Leslie Sult (MSLS '02) is an instructional services librarian at the University of Arizona. She was awarded the 2013 Association of College and Research Libraries(ACRL) Instruction Section (IS) Innovation award for work completed on the software Guide on the Side, which helps instruction librarians create tutorials for database instruction.
Q: Tell us a little about your job. What are you working on now?
A: At the moment, I am working to expand the functionality of the"Guide on the Side" tutorial creation software that we developed at the University of Arizona and have since released on an open-source basis. In the next year my colleague Mike Hagedon and I plan on ensuring that tutorials the software creates are ADA (American Disabilities Act) compliant and that they work well on mobile devices. I am also on a project team that is working to scale library research guides and integrate them into our campus course management system, so that students can have access to library resources where and when they need them.
Q: What’s the library scene like in Arizona? Are you from the area or did you choose to live in the area because of your career?
A: I was born and raised in Phoenix, Arizona and have lived in Arizona all my life other than the two years I spent at SILS. My husband and I moved to Tucson after leaving North Carolina so that he could attend school at the University of Arizona. I was hired as an assistant librarian during our first year in Tucson and have been working as a librarian ever since (10 years this month). Arizona has a good state library association, so I have had opportunities to work with public, community college and K-12 librarians through my position and through the state library association.
Q: What are some of the most interesting things about working at the University of Arizona libraries?
A: I have great colleagues and a work environment that continually challenges me to think about the best ways to help students. We are encouraged to innovate and to look for new ways to deliver services that support students in their learning and faculty in their teaching.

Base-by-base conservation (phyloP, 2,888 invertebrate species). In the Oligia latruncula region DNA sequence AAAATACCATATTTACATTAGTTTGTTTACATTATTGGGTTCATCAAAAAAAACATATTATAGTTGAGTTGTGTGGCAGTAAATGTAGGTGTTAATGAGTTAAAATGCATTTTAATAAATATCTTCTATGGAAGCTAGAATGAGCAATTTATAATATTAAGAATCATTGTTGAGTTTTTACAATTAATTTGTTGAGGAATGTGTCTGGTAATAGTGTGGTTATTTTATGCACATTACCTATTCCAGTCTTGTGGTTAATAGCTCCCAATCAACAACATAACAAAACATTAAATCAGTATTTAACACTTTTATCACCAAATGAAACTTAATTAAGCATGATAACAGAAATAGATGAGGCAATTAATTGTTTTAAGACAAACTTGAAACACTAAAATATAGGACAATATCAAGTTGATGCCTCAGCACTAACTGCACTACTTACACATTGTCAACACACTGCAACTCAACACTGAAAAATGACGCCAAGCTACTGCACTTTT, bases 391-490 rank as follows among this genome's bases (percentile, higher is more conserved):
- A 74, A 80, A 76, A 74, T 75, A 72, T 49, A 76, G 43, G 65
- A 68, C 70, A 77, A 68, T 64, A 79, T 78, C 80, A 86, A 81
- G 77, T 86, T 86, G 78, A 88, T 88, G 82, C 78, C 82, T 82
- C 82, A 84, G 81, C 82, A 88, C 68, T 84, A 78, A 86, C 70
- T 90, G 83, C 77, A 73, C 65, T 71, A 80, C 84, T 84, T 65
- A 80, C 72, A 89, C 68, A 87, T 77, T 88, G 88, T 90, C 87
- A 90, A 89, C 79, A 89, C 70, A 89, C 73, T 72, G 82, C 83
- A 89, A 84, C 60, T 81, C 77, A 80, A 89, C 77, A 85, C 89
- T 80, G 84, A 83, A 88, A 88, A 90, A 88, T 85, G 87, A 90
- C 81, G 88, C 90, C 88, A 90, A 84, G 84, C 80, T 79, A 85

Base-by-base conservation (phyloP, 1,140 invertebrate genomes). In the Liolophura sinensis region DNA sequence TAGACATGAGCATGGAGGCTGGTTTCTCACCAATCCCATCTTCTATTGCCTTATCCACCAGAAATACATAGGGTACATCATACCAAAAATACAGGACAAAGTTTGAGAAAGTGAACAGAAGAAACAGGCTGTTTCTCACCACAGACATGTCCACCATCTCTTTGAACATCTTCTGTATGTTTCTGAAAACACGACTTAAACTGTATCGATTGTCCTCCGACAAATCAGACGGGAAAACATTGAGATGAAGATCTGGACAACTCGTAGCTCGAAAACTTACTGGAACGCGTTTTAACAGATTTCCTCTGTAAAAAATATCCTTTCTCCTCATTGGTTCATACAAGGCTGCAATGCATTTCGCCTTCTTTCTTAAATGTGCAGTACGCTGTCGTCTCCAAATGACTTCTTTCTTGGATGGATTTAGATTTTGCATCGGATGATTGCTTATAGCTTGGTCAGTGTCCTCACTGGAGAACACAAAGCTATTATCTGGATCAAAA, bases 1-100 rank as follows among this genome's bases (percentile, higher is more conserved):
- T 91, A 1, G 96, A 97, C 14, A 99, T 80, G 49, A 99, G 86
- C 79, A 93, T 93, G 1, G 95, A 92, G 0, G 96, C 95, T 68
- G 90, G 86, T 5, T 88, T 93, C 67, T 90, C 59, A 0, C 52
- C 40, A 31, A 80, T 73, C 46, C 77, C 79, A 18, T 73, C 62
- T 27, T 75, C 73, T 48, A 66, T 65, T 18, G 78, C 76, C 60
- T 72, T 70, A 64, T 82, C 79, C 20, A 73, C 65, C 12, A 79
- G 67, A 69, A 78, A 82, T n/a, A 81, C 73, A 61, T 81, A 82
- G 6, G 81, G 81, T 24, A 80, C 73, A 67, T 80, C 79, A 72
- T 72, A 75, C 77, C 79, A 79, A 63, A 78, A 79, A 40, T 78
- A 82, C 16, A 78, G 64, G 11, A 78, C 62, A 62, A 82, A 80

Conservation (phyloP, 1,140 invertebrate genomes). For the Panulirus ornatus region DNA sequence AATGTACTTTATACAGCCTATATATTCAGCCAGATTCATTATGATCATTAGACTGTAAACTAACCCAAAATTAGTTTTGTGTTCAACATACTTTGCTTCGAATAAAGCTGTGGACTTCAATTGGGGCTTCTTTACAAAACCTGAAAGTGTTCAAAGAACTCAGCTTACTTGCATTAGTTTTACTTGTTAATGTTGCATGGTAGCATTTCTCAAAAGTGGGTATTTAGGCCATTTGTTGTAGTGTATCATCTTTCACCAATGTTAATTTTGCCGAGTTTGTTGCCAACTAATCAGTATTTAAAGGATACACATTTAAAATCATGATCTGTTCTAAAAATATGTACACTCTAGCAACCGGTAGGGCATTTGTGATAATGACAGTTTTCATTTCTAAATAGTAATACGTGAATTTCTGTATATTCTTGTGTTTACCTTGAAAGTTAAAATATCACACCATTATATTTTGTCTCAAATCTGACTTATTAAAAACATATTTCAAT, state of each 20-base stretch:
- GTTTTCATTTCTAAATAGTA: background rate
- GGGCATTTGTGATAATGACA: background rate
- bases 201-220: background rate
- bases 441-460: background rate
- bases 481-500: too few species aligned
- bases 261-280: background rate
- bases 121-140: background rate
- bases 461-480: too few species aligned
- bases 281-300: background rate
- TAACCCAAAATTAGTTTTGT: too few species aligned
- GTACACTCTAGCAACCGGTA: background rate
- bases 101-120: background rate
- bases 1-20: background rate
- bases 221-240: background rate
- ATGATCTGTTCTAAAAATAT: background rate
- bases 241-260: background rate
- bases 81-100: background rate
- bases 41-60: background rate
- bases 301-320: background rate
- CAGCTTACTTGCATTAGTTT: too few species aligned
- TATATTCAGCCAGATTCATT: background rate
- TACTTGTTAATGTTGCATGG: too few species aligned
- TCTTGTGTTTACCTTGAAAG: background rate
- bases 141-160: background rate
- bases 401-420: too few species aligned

Q: How did SILS support your education and training for your career?
A: My education at SILS has helped me in my career in so many ways. Since librarianship is constantly evolving, it is important to be able to think creatively and flexibly. The coursework I took and the faculty I worked with at SILS (Dr. Daniel, and Dr. Saye were both great teachers and mentors to me during my time in graduate school) provided multiple opportunities for me to be able to think about problems and issues from different angles. Additionally, the reading and research that were required in a number of my courses helped me develop the habit of reading library literature and keeping up with innovations and advances in the field.
Q: I see that you have also worked in a high school setting as an educator and librarian; what prompted your movement into academic/higher education librarianship -- and library instruction, in particular?
A: I loved being a high school librarian, but after a few years in the rural school district where I taught, I realized that I wanted and needed to learn more about librarianship if I wanted to keep growing in my career. I applied and was accepted to SILS and was very excited to move to North Carolina. I had the amazing opportunity to work for the Bill and Melinda Gates Foundation’s U.S. Libraries program during my time at SILS which helped me realize that I wanted to continue teaching once I completed my degree. The position that I currently hold has allowed me to keep teaching as well and to keep growing as a professional, which is pretty great.
Q: What do you see shaping the field of library instruction the most for the next few years?
A: I believe technology will continue to play a big role in the future of library instruction. The use of course management systems will provide libraries with a number of opportunities to better integrate library instruction and resources into students’ online instructional experiences. Many libraries (including ours) are looking at adopting improved search and discovery tools. Once these tools are implemented, I believe that instructional librarians will have a number of exciting opportunities to keep moving toward helping students evaluate and use the information they locate through these improved searching tools.
Q: Are there any other aspects of your library science education and/or career that you would like to mention?
A: Librarianship is a great career for people who want to keep learning and pushing themselves in new directions. Along with having great professors at SILS, I have been fortunate to have great mentors at the UA Libraries. In both environments, I have been the beneficiary of librarians that have remained active and engaged throughout their professional lives.
Originally published as a School of Information and Library Science Alumni Association (SILSAA) "Featured Alumna" profile. Thanks to Ben Carter (MSLS ’06) for compiling the interview.